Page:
Regulator shines spotlight on workplace pension value for money
A two-year review of Independent Governance Committees (IGCs) and Governance Advisory Arrangements (GAAs) – which act in the interest of workplace pension scheme members – found a lack of consistency in the way they operate.
As a result some workplace pension scheme members may not be receiving value for money.
It also found a lack of independence, with some providers ineffective at challenging firms to ensure value for money.
Where independence was apparent, the FCA said better outcomes were delivered for scheme members.
The FCA also noted that over the period of its review (2017-2019), there was a small reduction in charges across all pension savings, though this couldn’t be linked to the work of IGCs and GAAs.
Along with the findings of its review, the FCA has launched a consultation on proposals to make it easier for GAAs and IGCs to compare value for money of pension products and services, ensuring members get a fair deal.
It wants to see a definition of value for money and three key elements of value when IGCs, which act on behalf of consumers, conduct assessments.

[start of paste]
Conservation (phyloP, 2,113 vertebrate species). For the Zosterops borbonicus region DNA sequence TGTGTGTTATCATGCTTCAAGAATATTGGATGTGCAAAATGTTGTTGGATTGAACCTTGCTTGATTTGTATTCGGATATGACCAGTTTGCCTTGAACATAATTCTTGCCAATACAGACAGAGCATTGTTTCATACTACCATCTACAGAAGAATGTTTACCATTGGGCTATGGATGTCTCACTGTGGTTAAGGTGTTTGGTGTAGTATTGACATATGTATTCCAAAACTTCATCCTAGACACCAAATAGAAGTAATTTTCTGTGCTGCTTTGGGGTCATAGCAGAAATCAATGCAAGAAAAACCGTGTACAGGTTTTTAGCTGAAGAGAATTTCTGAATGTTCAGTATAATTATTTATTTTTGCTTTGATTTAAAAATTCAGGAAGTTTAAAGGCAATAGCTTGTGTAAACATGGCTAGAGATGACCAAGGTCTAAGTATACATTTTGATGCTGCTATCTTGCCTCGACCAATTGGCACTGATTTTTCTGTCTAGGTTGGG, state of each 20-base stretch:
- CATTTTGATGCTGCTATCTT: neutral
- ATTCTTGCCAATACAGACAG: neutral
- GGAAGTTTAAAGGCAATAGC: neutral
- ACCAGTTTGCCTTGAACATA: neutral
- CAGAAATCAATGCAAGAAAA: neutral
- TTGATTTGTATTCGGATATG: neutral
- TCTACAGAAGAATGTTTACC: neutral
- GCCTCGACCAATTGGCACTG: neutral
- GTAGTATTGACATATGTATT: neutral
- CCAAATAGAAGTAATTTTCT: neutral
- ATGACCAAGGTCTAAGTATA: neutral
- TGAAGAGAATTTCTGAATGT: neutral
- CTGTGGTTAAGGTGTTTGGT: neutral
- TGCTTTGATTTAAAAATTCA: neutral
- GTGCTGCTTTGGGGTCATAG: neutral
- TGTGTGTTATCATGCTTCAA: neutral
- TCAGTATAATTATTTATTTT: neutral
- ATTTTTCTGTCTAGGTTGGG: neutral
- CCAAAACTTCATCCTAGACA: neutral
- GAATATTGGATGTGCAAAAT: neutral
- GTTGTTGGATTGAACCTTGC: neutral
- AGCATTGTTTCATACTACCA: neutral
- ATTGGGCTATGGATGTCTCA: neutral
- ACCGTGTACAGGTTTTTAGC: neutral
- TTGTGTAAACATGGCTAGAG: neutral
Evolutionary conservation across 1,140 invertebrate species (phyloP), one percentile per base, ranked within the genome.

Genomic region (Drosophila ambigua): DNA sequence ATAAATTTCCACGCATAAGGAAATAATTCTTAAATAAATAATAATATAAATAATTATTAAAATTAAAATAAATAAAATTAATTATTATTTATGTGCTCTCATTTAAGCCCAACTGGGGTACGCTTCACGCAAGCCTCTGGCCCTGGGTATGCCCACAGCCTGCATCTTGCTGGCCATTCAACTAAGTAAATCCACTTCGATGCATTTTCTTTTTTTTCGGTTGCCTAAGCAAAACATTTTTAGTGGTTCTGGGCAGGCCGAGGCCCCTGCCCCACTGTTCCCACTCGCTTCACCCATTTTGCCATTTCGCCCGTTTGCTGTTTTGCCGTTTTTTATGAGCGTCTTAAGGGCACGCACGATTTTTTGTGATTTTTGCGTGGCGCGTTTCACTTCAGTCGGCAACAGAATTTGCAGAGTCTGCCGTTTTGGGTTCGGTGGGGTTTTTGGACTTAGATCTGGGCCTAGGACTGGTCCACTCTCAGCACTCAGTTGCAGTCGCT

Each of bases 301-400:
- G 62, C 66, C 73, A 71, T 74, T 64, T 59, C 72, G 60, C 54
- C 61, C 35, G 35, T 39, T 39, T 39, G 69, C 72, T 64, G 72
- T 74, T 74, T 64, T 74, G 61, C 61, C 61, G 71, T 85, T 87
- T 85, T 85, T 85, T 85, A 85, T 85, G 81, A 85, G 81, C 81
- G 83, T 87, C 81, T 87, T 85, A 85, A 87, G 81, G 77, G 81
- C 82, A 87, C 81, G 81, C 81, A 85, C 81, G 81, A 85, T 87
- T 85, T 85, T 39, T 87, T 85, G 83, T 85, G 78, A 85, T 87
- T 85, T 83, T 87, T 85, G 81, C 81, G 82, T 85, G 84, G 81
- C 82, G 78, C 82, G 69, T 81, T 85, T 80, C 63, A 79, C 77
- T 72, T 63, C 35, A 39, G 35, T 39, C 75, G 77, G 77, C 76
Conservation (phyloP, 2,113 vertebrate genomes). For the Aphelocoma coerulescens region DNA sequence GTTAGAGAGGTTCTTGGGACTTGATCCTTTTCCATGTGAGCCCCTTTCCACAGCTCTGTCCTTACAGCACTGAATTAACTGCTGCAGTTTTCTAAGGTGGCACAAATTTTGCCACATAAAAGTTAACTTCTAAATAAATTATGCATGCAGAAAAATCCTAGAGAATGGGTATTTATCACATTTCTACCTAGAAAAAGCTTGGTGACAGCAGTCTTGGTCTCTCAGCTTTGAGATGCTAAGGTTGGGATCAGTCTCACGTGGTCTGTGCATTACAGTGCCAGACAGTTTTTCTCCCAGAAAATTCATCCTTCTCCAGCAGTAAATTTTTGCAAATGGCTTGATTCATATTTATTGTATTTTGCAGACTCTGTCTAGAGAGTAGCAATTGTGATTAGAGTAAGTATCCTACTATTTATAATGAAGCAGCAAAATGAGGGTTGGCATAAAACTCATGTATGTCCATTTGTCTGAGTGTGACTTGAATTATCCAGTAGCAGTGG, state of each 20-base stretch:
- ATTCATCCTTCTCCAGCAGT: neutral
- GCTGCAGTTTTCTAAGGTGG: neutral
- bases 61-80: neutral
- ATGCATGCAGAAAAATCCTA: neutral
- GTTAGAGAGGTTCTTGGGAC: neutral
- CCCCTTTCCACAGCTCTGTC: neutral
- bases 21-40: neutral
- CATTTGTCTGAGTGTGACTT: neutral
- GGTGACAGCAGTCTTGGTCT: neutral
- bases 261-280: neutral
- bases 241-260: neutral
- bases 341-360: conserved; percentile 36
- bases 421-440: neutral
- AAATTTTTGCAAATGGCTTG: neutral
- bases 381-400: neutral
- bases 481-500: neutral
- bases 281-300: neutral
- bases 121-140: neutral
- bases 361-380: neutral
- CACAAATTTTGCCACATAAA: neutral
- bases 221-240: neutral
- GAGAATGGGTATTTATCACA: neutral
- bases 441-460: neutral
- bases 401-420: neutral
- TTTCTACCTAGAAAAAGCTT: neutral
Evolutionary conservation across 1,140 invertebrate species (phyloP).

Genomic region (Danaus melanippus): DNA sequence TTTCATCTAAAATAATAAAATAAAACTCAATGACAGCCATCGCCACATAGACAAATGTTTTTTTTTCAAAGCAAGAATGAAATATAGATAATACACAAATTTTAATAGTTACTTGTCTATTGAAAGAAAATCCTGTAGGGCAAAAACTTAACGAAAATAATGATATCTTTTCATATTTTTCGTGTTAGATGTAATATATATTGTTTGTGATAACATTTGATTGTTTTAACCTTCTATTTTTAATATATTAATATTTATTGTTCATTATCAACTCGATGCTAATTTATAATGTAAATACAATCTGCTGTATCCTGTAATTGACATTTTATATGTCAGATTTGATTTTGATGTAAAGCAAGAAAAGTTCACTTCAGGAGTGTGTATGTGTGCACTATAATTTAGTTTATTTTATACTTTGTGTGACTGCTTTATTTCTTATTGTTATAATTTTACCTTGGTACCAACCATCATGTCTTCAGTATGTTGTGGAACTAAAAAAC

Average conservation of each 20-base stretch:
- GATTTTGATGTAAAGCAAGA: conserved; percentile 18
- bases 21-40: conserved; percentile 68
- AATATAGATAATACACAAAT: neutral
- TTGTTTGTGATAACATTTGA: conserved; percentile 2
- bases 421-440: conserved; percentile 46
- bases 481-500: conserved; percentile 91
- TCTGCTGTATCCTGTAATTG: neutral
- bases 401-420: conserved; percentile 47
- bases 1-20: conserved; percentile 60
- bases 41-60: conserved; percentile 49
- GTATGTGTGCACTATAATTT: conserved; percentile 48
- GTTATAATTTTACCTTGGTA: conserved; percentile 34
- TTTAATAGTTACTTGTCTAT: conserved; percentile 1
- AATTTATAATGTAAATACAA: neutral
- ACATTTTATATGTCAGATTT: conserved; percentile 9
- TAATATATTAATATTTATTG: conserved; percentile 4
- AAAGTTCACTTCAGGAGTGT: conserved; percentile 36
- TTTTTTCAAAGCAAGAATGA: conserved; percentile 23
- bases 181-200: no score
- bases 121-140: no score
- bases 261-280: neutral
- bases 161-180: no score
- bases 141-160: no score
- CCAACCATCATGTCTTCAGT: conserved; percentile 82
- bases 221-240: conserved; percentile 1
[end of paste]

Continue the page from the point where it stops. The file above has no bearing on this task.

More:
Megan Butler, executive director of supervision – investment, wholesale and specialists at the FCA, said: “This consultation paper will help to ensure that pension scheme members are getting value for money.
“Our separate review into IGCs and GAAs lays out the key lessons that need to be learned to ensure that workplace pension holders get a fair deal.
“The FCA has carefully considered these findings and is asking firms that do not meet our requirements to make improvements.”
The consultation runs until 24 September.
‘Workplace pensions have become fat and complacent’
Moira O’Neill, head of personal finance at Interactive Investor, said: “Workplace personal pensions have flown under the regulatory radar for far too long. They have become fat and complacent, relying on customer inertia, shiny branding and exit charges to continue to deliver poor customer outcomes at a high cost. We hope this consultation shines a spotlight on an industry that has grown unchecked for far too long.
“It won’t always be in people’s best interests to switch, but people need to be able to weigh up their options. Sadly, too many workplace personal pensions are still shrouded in mystery and people need to be made much more aware of the poor value for money some workplace pensions schemes are offering – particularly the old ones. This consultation is a welcome start, but we would urge the regulator to go a step further and look at transparency more broadly.”